Previously on Twinkie Town:
- MLB Network put 6 entire Twins on their top 100 current players list! That’s more than 5! That’s less than 7! #BigAnalysis
- Ryan gave us all a history lesson, introducing us to the Senators one-inning-wonder Cal Cooper
- In the latest edition of America’s favorite show, Bookclub with James Fillmore, James reviews Bill Ripken’s new book. Obligatory Fillmore is an old joke goes here.
Elsewhere in Twins Territory:
- The latest Zone Coverage Podcast features Trevor Plouffe talking about the time Joe Mauer showed up to a dance party in a horse mask. So obviously quit your job right now and listen to that on repeat until your spouse leaves you and the bank takes the house.
- Headlining yesterday’s edition of Fangraph’s Sunday Notes column is a bit on Royce Lewis’s “Cacophonous” swing.
- Twins Daily’s Lucas Seehafer has a really good piece on how hard it is for a player (Like human paddle-ball ball Byron Buxton) to shed the label of “injury prone.” and about how said label is often slapped on them unfairly.
- Betsy Helfand has an early roster projection for you. Who do you all think is going to nab that 26th man spot?
The Wide World of Former Twins Doing Stuff:
- Kurt Suzuki claims the Astros were still entering the cheat-code “TRASHCAN” on the password screen during the 2019 world series.
- Big Sexy Cat Bartolo Colon is making his comeback and playing again in the Mexican league. Can you imagine if he gets back to the MLB? Could we handle Bartolo AND Willians on the same team?
- I know my audience, so here’s the latest developments in the wide world of “players pranking Ron Gardenhire.” Then Joe Vavra is mentioned and you realize the current Tigers are probably some sort of elaborate performance art piece parodying the Twins of 7 years ago. High art.
Old Timey Baseballer of the Week:
On October 3rd 1885, a 20 year old John Francis Smith started a ballgame for the Newark Little Giants (???? That’s just a regular sized person, Newark!) against Baltimore. He would go the distance, only allowing two baserunners on one error and one walk. Smith would pick them both off at first. It was this no hitter that earned him the moniker that stuck with him for the rest of his playing days. Phenomenal Smith was born.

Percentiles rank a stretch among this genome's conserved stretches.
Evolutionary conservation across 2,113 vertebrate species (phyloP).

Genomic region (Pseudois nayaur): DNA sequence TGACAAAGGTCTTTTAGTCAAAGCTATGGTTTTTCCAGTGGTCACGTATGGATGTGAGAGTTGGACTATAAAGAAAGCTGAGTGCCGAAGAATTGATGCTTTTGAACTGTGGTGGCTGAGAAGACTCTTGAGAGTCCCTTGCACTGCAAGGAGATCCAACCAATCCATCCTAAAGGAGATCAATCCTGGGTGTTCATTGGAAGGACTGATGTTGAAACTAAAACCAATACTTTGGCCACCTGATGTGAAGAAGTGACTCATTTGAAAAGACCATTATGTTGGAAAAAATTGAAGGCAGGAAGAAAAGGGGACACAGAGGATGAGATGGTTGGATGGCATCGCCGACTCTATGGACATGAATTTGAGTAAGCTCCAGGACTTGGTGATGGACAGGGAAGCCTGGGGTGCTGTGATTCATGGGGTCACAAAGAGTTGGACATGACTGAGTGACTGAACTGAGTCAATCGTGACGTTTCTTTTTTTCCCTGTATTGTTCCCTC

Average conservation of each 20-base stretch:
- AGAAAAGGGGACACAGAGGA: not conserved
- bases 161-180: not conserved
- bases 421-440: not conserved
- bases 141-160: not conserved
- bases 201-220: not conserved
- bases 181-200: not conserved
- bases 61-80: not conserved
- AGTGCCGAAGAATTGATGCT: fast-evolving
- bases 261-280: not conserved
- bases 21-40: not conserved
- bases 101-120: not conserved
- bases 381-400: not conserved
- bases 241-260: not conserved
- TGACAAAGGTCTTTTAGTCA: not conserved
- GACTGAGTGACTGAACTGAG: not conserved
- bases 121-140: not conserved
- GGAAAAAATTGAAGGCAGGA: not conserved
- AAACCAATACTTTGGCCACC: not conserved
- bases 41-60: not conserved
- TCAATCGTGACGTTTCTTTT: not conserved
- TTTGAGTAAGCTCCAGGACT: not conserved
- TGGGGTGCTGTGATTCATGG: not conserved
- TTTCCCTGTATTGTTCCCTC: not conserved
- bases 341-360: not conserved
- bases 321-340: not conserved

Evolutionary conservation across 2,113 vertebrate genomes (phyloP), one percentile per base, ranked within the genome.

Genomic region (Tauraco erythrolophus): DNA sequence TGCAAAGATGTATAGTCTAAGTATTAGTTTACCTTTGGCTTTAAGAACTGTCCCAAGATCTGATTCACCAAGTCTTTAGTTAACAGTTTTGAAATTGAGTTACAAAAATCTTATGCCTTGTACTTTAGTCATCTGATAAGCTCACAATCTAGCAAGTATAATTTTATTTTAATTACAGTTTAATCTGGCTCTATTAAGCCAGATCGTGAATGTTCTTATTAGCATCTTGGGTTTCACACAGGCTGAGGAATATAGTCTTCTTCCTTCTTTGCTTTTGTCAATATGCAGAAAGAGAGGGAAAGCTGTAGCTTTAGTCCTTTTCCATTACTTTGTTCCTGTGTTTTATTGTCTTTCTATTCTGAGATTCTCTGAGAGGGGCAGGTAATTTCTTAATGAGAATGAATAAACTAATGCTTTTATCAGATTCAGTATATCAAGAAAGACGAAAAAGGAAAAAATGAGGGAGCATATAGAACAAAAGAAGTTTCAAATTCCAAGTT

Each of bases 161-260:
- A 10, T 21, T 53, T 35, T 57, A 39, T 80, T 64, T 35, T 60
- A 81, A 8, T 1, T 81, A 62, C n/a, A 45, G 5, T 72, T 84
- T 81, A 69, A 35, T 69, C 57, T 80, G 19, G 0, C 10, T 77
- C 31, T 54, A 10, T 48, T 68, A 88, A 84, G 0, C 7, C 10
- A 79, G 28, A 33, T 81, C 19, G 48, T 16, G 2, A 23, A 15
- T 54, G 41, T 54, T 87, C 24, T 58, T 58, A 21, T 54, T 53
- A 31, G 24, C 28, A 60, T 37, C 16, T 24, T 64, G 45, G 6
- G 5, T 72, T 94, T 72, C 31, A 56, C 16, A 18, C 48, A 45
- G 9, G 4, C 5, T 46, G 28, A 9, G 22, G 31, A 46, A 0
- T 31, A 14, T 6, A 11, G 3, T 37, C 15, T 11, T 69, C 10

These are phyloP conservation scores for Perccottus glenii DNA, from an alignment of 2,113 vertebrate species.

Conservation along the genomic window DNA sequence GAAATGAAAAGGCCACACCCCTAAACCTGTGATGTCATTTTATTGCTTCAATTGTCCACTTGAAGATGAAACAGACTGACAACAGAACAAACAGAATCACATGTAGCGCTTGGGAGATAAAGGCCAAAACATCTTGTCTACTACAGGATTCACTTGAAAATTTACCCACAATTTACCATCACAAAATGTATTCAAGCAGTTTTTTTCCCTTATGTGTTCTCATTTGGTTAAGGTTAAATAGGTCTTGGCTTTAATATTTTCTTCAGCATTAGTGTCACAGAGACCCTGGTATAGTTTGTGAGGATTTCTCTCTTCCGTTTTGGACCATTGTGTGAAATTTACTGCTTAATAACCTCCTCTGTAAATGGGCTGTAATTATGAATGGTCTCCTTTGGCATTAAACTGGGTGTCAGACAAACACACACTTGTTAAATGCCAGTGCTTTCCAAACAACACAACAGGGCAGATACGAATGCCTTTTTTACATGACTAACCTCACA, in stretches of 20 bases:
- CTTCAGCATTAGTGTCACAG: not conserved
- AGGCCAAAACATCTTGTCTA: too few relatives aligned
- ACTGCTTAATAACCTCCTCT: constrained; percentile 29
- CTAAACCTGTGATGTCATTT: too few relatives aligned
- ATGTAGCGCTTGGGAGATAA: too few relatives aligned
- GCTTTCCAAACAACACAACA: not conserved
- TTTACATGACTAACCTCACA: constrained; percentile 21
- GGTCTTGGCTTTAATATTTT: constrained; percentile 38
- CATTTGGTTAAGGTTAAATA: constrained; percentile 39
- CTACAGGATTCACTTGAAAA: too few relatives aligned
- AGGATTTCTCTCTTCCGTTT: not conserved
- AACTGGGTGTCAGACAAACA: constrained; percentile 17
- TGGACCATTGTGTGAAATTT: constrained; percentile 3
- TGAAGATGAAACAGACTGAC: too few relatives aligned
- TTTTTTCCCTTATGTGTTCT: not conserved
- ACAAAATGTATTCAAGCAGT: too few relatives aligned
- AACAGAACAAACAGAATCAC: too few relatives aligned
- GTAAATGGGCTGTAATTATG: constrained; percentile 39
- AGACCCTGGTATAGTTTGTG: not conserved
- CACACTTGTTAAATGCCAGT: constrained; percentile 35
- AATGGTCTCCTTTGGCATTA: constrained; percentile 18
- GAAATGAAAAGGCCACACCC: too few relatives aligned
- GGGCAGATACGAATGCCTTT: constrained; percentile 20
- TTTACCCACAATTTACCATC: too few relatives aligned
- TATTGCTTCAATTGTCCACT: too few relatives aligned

It went straight to his head.
Phenomenal claimed he was so good that he did not need team-mates to win his games. His team mates responded by purposefully committing 14 errors in one game. Can you imagine the media coverage if a team did that now? The 1800s were balls out crazy, you guys.
Anyway, the President of the club Phenomenal played for at the time tried to fine each of the error committing players 500 bucks (roughly equivalent to one bazillion-million dollars today, probably.) but ended up just releasing Smith instead.
In 1890, our hero would pitch for the ill-fated 23-113 Pittsburgh Alleghenys, where he was the winning pitcher in 21 percent of their wins, with a whopping 5. The next year would be Smith’s last in the Majors, but he would do the player-manager thing in the minors for a bit, where he was somehow credited for discovering HOFer Christy Mathewson.
Here’s a choice list of Minor League teams he played for, because old team names are so hilariously bad.
- Green Bay Bays.
- Reading Actives.
- Hartford Cooperatives.
- Three different teams named “the Phenoms” in case you thought maybe his ego cooled down with age.
After baseball, Phenomenal Smith had 10 kids and became a cop, presumably having all the criminals he caught released by his co-workers because they were sick of him being a dick all the time.
Today’s soundtrack is Sonic, because I just saw the movie. (It was cute!)